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Just when you thought the only people you had to worry about offending with your Facebook profile were prospective employers, parents, and creepy sex offenders, The Wall Street Journal reports (subscription required) that tax collectors are going online to hunt down deadbeats.

According to the Journal, "In Minnesota, authorities were able to levy back taxes on the wages of a long-sought tax evader after he announced on MySpace that he would be returning to his hometown to work as a real-estate broker and gave his employer's name. The state collected several thousand dollars, the full amount due."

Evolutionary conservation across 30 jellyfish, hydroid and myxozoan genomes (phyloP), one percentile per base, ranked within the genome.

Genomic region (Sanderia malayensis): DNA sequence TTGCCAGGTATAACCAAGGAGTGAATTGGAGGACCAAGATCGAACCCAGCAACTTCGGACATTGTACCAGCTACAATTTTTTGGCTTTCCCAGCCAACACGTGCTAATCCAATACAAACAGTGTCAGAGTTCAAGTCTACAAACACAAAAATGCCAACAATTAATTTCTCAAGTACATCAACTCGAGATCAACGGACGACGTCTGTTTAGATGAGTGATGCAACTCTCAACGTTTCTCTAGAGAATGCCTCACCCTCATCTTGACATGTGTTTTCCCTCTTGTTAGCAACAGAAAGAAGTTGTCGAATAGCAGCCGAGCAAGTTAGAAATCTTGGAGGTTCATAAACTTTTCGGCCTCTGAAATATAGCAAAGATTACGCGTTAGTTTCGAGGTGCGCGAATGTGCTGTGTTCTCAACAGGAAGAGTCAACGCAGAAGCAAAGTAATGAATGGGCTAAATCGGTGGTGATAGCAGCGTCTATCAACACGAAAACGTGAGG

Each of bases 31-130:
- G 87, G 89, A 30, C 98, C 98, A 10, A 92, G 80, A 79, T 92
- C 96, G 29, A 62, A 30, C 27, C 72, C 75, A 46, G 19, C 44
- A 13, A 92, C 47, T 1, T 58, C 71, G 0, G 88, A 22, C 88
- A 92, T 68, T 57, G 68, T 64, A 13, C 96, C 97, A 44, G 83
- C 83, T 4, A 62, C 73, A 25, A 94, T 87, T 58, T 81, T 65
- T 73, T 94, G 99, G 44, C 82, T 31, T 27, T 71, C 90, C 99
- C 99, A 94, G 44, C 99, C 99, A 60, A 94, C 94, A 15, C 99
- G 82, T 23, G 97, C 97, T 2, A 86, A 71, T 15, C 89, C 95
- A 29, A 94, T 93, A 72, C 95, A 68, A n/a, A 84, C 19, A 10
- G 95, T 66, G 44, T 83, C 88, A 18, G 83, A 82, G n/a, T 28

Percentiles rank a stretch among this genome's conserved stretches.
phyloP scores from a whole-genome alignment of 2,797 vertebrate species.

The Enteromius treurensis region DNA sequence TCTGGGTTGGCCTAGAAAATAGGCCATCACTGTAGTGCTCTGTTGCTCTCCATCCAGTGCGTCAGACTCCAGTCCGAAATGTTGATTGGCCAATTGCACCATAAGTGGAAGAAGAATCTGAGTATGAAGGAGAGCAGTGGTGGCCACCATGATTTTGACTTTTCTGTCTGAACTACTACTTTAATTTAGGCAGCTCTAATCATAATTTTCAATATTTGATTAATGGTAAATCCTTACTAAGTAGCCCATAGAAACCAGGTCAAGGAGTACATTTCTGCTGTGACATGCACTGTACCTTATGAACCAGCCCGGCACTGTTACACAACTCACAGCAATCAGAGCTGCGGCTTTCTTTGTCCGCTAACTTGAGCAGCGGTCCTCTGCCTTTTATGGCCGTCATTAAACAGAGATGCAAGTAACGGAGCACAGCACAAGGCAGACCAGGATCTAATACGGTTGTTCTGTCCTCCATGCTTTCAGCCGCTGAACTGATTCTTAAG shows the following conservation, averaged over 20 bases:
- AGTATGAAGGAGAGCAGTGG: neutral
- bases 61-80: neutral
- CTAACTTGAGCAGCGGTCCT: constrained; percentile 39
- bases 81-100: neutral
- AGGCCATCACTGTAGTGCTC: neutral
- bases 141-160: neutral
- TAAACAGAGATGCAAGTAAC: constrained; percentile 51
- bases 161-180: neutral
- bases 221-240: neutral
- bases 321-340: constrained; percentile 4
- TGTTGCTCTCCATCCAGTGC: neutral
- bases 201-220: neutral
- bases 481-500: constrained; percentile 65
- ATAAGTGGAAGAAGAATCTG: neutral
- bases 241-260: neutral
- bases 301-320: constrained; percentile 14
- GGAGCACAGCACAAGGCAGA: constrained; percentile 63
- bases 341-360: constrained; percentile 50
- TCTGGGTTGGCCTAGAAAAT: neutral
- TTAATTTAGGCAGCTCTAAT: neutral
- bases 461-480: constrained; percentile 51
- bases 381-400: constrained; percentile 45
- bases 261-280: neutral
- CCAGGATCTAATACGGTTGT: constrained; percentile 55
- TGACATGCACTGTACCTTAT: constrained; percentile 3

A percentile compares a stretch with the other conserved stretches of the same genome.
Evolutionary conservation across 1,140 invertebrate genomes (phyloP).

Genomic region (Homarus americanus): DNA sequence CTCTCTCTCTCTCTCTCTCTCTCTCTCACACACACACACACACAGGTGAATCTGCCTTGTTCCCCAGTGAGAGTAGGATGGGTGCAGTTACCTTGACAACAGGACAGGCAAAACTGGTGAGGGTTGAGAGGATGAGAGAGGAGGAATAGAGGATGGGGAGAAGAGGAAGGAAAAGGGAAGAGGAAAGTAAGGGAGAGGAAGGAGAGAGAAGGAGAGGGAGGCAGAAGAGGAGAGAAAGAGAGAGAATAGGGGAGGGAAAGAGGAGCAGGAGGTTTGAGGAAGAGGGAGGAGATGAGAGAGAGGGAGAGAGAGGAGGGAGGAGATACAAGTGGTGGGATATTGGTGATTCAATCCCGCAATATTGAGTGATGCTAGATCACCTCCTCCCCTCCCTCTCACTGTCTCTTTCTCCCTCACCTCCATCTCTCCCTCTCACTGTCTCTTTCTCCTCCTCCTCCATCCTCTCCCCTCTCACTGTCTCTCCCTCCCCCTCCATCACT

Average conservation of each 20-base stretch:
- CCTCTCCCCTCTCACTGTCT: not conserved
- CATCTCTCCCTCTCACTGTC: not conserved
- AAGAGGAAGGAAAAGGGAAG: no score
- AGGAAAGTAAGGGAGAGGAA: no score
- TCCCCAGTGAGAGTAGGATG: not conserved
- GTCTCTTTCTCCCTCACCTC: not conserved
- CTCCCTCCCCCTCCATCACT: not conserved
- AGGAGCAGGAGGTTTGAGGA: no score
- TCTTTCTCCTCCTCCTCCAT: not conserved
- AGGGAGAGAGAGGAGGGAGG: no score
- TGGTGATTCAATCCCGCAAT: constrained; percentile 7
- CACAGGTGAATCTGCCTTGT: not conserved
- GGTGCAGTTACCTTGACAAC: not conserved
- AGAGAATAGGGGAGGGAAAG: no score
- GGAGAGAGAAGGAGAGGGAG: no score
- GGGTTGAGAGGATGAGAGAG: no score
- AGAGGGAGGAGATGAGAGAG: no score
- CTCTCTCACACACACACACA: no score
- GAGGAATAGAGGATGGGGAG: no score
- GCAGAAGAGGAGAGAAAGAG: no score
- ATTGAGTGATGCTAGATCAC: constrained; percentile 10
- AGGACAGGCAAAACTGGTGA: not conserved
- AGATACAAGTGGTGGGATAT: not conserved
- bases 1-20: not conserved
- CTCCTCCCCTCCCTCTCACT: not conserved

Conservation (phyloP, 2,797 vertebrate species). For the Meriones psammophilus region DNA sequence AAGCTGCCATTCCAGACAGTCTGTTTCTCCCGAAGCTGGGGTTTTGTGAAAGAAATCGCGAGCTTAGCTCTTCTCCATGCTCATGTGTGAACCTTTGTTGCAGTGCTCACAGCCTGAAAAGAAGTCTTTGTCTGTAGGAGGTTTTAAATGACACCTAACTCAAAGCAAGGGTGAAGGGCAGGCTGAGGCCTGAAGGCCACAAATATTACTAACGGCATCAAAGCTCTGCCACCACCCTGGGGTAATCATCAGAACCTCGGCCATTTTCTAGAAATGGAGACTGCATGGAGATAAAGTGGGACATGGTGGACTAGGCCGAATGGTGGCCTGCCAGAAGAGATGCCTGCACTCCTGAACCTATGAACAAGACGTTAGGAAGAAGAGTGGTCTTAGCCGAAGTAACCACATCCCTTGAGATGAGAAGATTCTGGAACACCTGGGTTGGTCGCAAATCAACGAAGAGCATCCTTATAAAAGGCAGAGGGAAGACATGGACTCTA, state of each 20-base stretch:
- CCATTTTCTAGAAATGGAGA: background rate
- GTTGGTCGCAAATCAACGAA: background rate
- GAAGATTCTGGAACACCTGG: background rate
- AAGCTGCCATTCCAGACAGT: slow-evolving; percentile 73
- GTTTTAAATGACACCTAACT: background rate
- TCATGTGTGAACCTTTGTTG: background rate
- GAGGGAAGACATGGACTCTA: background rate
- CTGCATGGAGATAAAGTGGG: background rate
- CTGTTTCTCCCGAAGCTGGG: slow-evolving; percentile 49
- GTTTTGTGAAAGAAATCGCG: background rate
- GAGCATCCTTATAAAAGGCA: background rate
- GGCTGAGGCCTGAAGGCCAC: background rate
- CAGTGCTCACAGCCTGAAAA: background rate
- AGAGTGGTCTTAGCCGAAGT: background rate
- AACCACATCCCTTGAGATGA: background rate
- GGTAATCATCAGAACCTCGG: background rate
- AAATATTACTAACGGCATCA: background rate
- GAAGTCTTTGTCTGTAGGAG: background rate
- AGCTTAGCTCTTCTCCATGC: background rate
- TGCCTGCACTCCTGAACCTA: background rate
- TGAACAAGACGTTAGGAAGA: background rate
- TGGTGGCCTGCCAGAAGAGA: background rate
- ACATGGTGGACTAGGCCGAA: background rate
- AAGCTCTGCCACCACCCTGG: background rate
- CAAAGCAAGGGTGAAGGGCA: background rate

Tax collectors still aren't allowed to add people as friends under false pretenses, but this is bad news for anyone who doesn't pay taxes and then brags about how much they make and lists a hometown on their Facebook and MySpace profiles without setting the accounts as private.

But realistically: How much money are they really going to collect hunting down people on social networking sites? It all sounds like a ruse by government workers to convince their bosses not to restrict Facebook access in the workplace, as so many employers are doing.

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